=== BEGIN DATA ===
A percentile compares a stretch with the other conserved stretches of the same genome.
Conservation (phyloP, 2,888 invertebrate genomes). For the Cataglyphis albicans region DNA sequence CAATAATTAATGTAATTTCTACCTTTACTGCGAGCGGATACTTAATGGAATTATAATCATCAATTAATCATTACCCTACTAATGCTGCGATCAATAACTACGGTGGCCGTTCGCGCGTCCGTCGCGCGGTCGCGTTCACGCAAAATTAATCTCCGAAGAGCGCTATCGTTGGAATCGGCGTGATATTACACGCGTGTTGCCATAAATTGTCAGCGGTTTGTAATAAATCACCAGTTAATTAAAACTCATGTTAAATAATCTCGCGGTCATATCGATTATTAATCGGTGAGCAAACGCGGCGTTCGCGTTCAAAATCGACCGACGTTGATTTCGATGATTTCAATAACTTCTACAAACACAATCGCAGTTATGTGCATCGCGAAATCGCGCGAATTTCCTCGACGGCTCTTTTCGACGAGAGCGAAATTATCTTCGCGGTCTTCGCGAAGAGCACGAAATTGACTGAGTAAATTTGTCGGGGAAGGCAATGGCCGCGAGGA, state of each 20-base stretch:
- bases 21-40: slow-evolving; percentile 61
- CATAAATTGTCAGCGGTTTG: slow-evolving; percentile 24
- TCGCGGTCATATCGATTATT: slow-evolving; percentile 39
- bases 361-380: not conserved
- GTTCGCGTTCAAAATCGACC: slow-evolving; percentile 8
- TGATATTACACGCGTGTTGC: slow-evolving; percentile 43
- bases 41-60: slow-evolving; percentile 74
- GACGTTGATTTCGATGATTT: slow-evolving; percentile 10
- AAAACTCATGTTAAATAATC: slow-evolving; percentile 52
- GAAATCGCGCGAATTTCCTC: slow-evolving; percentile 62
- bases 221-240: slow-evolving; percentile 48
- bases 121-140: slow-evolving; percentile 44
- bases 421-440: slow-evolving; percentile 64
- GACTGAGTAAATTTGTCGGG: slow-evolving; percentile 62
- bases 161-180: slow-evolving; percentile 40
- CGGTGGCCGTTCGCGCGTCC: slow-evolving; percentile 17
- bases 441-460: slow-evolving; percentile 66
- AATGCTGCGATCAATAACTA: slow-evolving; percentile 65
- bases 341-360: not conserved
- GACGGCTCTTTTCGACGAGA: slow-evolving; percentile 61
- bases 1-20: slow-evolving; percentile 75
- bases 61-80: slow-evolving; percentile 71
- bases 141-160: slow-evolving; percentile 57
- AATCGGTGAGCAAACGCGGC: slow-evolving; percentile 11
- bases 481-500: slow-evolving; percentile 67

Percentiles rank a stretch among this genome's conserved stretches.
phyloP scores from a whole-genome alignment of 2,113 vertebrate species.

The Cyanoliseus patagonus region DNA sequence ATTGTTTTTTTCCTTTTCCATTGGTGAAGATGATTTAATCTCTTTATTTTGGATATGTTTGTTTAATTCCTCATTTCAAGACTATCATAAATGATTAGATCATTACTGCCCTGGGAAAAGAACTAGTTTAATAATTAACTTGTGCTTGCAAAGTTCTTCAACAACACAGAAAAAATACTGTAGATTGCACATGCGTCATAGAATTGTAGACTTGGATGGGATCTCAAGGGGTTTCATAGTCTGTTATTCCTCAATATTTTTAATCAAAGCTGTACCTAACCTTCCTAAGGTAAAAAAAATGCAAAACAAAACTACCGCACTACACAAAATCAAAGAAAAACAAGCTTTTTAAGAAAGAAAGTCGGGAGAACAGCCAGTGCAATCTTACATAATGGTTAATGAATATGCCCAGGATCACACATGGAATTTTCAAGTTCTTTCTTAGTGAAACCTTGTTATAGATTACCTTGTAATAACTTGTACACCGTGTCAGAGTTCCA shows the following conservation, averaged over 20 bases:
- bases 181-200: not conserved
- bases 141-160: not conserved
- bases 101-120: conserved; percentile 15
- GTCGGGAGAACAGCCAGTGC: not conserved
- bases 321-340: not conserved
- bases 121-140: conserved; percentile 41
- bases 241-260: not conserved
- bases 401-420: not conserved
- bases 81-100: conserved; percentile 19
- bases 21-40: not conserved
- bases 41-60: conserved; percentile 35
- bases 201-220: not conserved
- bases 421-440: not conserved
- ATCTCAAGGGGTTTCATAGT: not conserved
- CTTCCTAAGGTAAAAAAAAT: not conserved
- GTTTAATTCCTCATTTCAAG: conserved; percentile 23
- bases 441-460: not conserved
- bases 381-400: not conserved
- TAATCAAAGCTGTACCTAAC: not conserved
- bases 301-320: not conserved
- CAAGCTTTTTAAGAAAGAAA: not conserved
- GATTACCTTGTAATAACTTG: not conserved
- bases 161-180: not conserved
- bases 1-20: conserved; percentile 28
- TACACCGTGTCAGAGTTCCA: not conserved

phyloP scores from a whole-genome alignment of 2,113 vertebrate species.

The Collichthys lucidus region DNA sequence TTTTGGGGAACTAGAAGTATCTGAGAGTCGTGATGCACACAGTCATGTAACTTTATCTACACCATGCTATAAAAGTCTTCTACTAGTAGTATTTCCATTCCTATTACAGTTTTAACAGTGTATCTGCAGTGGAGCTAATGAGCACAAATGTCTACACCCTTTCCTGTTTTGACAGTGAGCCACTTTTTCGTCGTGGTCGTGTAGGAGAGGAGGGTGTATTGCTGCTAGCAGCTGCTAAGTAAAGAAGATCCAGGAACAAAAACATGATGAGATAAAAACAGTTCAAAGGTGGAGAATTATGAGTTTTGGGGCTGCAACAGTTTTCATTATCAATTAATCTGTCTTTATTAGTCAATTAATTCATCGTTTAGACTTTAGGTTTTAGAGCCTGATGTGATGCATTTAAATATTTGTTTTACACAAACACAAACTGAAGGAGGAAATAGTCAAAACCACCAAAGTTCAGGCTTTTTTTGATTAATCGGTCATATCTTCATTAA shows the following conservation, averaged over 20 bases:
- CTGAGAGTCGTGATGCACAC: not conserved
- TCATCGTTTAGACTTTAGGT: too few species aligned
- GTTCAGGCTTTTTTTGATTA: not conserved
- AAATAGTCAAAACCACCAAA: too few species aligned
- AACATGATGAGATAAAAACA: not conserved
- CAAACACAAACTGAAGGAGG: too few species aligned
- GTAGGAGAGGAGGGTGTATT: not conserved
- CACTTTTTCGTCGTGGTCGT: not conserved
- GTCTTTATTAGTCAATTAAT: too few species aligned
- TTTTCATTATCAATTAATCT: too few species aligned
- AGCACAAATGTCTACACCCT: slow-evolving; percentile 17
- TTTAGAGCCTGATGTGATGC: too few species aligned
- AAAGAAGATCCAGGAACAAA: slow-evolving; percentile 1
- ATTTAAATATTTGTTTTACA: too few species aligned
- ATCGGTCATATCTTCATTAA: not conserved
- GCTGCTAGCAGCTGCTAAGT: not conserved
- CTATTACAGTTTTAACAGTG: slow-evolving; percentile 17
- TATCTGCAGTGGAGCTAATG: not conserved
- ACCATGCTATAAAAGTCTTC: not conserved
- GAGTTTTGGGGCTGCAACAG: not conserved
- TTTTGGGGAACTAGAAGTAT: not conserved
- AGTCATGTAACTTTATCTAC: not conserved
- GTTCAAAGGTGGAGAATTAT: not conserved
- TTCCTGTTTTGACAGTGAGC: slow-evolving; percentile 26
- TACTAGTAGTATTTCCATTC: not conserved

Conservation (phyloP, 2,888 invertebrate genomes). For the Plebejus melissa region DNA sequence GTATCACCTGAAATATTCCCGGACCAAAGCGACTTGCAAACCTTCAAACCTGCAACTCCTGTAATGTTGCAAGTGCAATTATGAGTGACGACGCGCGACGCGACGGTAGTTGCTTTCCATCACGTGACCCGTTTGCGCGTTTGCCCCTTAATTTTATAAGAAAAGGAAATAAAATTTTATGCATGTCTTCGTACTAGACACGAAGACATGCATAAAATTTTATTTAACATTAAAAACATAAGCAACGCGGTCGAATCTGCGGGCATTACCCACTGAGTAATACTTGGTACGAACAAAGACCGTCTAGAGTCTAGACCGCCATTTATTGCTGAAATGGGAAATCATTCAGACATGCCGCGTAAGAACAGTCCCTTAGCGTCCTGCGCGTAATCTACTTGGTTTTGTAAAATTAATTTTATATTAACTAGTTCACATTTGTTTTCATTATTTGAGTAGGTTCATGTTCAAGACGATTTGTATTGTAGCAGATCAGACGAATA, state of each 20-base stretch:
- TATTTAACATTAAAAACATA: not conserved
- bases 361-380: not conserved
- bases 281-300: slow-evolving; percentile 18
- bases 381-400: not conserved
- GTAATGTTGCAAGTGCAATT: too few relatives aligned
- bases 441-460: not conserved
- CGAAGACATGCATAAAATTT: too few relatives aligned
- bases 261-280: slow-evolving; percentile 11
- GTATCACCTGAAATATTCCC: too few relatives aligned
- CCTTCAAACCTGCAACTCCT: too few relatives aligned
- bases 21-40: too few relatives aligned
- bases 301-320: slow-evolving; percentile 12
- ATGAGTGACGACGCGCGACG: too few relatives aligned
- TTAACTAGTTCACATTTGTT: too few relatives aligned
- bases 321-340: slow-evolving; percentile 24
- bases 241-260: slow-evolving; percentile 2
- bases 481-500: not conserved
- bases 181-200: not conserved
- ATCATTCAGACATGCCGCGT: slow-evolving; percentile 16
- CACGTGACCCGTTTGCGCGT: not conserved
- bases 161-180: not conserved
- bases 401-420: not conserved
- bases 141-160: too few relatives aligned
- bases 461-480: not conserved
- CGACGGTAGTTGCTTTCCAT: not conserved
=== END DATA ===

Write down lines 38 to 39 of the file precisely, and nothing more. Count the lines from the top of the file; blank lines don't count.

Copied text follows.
- bases 401-420: not conserved
- bases 81-100: conserved; percentile 19